RBS under fire after second cash point meltdown

By Patrick Corby

The Royal Bank of Scotland (RBS) on Thursday experienced hardware failures that left its customers with no way to withdraw cash from its ATMs, use their bank cards or access their online banking accounts.

RBS suffers with its second IT failure in nine months. Photo: Elliot Brown

RBS suffers with its second IT failure in nine months. Photo: Elliot Brown

The RBS Group collectively serves 17.5m individuals in banking transactions, none of whom could access their deposits on Wednesday night between 2100 GMT and 2300 GMT.

Many were left in restaurants or at supermarkets without any statement from the bank, the news reported on Twitter before the bank could respond.

Last week RBS announced it had pre-tax losses in 2012 of £5.17 Billion that included charges brought against RBS for its role in two major financial scandals: the manipulation of the interest rate set up between banks (LIBOR) and it’s miss-selling of interest rate swaps (IRS) to unsophisticated clients.

If that wasn’t enough for the publicly owned company, this latest episode represents the second time in nine months that RBS has experienced mass IT failure.

Last June the problem cost RBS £175m with Executive Stephen Hester, who is in his last year of restoring the bank to good health, waiving his bonus towards the sum.

“It was much easier to fix, though clearly an unacceptable failure,” read a statement by RBS after the glitch had been fixed. The statement went on: “we apologise for the disruption our customers experienced last night. All systems are up and running as normal, though any customers with any individual problems should get in touch with us”.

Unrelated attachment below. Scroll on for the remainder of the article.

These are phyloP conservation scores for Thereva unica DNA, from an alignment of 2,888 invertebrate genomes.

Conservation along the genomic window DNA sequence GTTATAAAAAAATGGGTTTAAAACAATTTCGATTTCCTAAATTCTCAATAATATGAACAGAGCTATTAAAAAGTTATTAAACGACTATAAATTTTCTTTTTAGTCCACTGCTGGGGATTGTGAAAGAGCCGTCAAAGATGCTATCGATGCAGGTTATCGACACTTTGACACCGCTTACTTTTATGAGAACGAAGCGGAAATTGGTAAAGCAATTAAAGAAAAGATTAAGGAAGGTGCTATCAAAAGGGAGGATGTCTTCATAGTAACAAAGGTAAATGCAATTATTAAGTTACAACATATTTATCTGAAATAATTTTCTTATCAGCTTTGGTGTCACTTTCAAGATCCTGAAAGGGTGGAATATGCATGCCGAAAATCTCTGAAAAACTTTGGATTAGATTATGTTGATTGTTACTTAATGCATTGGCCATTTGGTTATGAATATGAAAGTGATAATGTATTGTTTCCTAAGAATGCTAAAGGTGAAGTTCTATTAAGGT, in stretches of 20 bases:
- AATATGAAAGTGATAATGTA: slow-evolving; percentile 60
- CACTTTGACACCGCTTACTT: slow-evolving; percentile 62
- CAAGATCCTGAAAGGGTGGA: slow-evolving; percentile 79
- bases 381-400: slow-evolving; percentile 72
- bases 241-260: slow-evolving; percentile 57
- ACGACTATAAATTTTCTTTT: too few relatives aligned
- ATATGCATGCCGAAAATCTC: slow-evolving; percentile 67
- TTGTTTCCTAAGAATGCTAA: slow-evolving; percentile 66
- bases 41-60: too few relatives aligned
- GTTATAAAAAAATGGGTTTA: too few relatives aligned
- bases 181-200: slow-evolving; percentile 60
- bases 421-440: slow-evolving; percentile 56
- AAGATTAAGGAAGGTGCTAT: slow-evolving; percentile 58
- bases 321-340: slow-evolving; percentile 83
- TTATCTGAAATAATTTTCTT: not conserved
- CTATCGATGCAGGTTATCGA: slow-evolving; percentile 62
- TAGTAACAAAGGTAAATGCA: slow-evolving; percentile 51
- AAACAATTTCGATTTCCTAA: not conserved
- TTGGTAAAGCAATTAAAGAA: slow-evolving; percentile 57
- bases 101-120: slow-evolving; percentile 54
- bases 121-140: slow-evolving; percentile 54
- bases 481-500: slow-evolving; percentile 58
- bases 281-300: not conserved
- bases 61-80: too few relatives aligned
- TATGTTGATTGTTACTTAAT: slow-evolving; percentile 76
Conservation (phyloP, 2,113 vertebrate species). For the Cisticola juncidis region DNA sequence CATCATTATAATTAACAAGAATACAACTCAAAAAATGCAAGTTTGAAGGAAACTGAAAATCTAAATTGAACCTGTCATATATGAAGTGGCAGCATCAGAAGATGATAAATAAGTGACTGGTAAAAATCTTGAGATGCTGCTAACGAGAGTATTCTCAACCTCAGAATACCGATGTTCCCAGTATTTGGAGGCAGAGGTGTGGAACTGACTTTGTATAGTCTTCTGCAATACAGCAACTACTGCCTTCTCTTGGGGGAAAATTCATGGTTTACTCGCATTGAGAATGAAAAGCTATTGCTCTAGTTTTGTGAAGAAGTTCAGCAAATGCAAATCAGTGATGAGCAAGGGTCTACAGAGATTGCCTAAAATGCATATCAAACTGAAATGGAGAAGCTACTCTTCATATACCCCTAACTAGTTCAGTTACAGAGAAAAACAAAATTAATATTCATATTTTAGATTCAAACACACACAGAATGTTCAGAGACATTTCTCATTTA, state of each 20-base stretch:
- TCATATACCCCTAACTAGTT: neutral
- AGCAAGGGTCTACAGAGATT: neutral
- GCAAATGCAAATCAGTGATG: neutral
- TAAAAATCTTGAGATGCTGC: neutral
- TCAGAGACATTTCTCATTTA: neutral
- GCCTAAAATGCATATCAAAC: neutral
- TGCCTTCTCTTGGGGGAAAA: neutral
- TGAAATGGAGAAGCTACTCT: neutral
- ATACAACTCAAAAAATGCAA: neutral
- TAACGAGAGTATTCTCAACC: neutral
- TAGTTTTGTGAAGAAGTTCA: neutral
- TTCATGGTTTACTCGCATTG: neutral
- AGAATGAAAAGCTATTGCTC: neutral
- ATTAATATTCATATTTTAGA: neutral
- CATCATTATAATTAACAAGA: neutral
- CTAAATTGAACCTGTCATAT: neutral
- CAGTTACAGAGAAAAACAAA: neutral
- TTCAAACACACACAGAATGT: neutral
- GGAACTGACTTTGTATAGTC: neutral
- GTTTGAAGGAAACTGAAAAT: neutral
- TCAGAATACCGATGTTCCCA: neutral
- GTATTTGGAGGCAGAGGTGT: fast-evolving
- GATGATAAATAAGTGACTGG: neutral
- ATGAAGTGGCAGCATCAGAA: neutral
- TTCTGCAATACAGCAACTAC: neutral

This year the Chancellor, George Osborne, announced plans to privatise RBS again by 2014 to recover some of the £45bn the public spent on buying 81% of RBS in 2008.

But this week the governor of the Bank of England, Mervyn King, released a statement suggesting the break-up of RBS In order to raise more capital by being sold as smaller manageable entities.

King said: “We should simply accept the reality today that [RBS] is probably worth less than we thought and we should find a way to get the bank out in a way that can be useful to the UK economy.”

The Co-operative bank and Triodos last year saw significant increases in their applications from those RBS customers affected last year.

On Thursday, shares in RBS at midday fell 1.1% against the backdrop of a 0.2% fall across European banks.

I also write for The Upcoming, which you can read here.


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